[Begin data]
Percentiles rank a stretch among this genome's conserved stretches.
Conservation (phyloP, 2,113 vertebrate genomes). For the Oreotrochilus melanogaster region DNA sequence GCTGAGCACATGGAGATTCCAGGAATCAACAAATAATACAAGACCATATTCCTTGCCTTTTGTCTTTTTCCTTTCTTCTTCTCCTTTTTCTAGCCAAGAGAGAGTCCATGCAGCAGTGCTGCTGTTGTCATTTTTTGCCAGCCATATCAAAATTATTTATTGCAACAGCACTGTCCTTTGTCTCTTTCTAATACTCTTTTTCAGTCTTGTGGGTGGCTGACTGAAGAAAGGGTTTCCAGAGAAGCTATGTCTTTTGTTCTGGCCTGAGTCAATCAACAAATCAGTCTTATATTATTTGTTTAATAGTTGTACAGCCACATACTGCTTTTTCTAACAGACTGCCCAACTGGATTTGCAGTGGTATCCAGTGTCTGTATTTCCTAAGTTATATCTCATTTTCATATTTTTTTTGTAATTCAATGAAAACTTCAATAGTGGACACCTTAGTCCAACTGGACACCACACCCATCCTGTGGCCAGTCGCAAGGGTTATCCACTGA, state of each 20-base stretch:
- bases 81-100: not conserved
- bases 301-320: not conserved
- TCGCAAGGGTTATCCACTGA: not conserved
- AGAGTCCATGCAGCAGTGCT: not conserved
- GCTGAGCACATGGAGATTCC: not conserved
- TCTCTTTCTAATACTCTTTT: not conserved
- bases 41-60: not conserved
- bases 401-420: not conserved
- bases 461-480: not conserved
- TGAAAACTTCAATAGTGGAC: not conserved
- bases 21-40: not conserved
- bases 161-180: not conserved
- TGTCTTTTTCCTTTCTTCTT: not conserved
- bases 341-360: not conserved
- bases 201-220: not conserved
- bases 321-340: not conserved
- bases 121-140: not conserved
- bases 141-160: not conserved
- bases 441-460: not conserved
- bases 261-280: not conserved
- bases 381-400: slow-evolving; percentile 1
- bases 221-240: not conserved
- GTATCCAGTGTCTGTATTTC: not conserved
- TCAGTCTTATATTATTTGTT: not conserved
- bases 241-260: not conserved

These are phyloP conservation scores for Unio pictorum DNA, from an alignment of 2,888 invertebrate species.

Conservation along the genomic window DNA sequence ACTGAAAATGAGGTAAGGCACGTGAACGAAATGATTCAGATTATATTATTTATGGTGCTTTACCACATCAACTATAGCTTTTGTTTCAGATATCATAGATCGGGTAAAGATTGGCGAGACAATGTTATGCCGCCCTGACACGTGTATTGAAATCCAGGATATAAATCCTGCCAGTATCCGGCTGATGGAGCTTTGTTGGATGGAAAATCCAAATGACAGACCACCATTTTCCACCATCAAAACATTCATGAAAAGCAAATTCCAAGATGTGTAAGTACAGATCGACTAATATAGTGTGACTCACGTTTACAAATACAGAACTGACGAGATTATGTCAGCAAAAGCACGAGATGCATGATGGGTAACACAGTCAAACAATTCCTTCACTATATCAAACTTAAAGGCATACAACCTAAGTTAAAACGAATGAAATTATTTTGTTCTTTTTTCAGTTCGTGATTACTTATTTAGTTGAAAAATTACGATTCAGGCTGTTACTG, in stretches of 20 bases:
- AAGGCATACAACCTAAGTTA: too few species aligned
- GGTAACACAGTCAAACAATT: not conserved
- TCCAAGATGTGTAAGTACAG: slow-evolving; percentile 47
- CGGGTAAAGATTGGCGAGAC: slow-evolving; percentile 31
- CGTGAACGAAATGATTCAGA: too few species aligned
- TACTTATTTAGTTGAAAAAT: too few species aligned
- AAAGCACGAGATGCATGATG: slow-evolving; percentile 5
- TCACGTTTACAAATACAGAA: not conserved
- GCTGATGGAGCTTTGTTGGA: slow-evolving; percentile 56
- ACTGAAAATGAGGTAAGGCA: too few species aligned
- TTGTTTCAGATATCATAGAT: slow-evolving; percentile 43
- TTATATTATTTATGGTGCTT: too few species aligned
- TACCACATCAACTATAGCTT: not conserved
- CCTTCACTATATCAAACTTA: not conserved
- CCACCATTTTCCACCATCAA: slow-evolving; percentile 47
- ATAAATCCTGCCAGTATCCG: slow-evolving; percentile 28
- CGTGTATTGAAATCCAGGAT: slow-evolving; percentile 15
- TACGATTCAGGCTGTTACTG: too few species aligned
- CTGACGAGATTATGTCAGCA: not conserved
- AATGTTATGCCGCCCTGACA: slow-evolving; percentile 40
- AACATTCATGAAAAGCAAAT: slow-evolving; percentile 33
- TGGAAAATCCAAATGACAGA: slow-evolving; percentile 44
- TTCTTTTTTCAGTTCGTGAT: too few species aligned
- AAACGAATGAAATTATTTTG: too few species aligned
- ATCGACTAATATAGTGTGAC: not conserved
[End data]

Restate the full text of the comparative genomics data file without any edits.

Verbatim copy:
Percentiles rank a stretch among this genome's conserved stretches.
Conservation (phyloP, 2,113 vertebrate genomes). For the Oreotrochilus melanogaster region DNA sequence GCTGAGCACATGGAGATTCCAGGAATCAACAAATAATACAAGACCATATTCCTTGCCTTTTGTCTTTTTCCTTTCTTCTTCTCCTTTTTCTAGCCAAGAGAGAGTCCATGCAGCAGTGCTGCTGTTGTCATTTTTTGCCAGCCATATCAAAATTATTTATTGCAACAGCACTGTCCTTTGTCTCTTTCTAATACTCTTTTTCAGTCTTGTGGGTGGCTGACTGAAGAAAGGGTTTCCAGAGAAGCTATGTCTTTTGTTCTGGCCTGAGTCAATCAACAAATCAGTCTTATATTATTTGTTTAATAGTTGTACAGCCACATACTGCTTTTTCTAACAGACTGCCCAACTGGATTTGCAGTGGTATCCAGTGTCTGTATTTCCTAAGTTATATCTCATTTTCATATTTTTTTTGTAATTCAATGAAAACTTCAATAGTGGACACCTTAGTCCAACTGGACACCACACCCATCCTGTGGCCAGTCGCAAGGGTTATCCACTGA, state of each 20-base stretch:
- bases 81-100: not conserved
- bases 301-320: not conserved
- TCGCAAGGGTTATCCACTGA: not conserved
- AGAGTCCATGCAGCAGTGCT: not conserved
- GCTGAGCACATGGAGATTCC: not conserved
- TCTCTTTCTAATACTCTTTT: not conserved
- bases 41-60: not conserved
- bases 401-420: not conserved
- bases 461-480: not conserved
- TGAAAACTTCAATAGTGGAC: not conserved
- bases 21-40: not conserved
- bases 161-180: not conserved
- TGTCTTTTTCCTTTCTTCTT: not conserved
- bases 341-360: not conserved
- bases 201-220: not conserved
- bases 321-340: not conserved
- bases 121-140: not conserved
- bases 141-160: not conserved
- bases 441-460: not conserved
- bases 261-280: not conserved
- bases 381-400: slow-evolving; percentile 1
- bases 221-240: not conserved
- GTATCCAGTGTCTGTATTTC: not conserved
- TCAGTCTTATATTATTTGTT: not conserved
- bases 241-260: not conserved

These are phyloP conservation scores for Unio pictorum DNA, from an alignment of 2,888 invertebrate species.

Conservation along the genomic window DNA sequence ACTGAAAATGAGGTAAGGCACGTGAACGAAATGATTCAGATTATATTATTTATGGTGCTTTACCACATCAACTATAGCTTTTGTTTCAGATATCATAGATCGGGTAAAGATTGGCGAGACAATGTTATGCCGCCCTGACACGTGTATTGAAATCCAGGATATAAATCCTGCCAGTATCCGGCTGATGGAGCTTTGTTGGATGGAAAATCCAAATGACAGACCACCATTTTCCACCATCAAAACATTCATGAAAAGCAAATTCCAAGATGTGTAAGTACAGATCGACTAATATAGTGTGACTCACGTTTACAAATACAGAACTGACGAGATTATGTCAGCAAAAGCACGAGATGCATGATGGGTAACACAGTCAAACAATTCCTTCACTATATCAAACTTAAAGGCATACAACCTAAGTTAAAACGAATGAAATTATTTTGTTCTTTTTTCAGTTCGTGATTACTTATTTAGTTGAAAAATTACGATTCAGGCTGTTACTG, in stretches of 20 bases:
- AAGGCATACAACCTAAGTTA: too few species aligned
- GGTAACACAGTCAAACAATT: not conserved
- TCCAAGATGTGTAAGTACAG: slow-evolving; percentile 47
- CGGGTAAAGATTGGCGAGAC: slow-evolving; percentile 31
- CGTGAACGAAATGATTCAGA: too few species aligned
- TACTTATTTAGTTGAAAAAT: too few species aligned
- AAAGCACGAGATGCATGATG: slow-evolving; percentile 5
- TCACGTTTACAAATACAGAA: not conserved
- GCTGATGGAGCTTTGTTGGA: slow-evolving; percentile 56
- ACTGAAAATGAGGTAAGGCA: too few species aligned
- TTGTTTCAGATATCATAGAT: slow-evolving; percentile 43
- TTATATTATTTATGGTGCTT: too few species aligned
- TACCACATCAACTATAGCTT: not conserved
- CCTTCACTATATCAAACTTA: not conserved
- CCACCATTTTCCACCATCAA: slow-evolving; percentile 47
- ATAAATCCTGCCAGTATCCG: slow-evolving; percentile 28
- CGTGTATTGAAATCCAGGAT: slow-evolving; percentile 15
- TACGATTCAGGCTGTTACTG: too few species aligned
- CTGACGAGATTATGTCAGCA: not conserved
- AATGTTATGCCGCCCTGACA: slow-evolving; percentile 40
- AACATTCATGAAAAGCAAAT: slow-evolving; percentile 33
- TGGAAAATCCAAATGACAGA: slow-evolving; percentile 44
- TTCTTTTTTCAGTTCGTGAT: too few species aligned
- AAACGAATGAAATTATTTTG: too few species aligned
- ATCGACTAATATAGTGTGAC: not conserved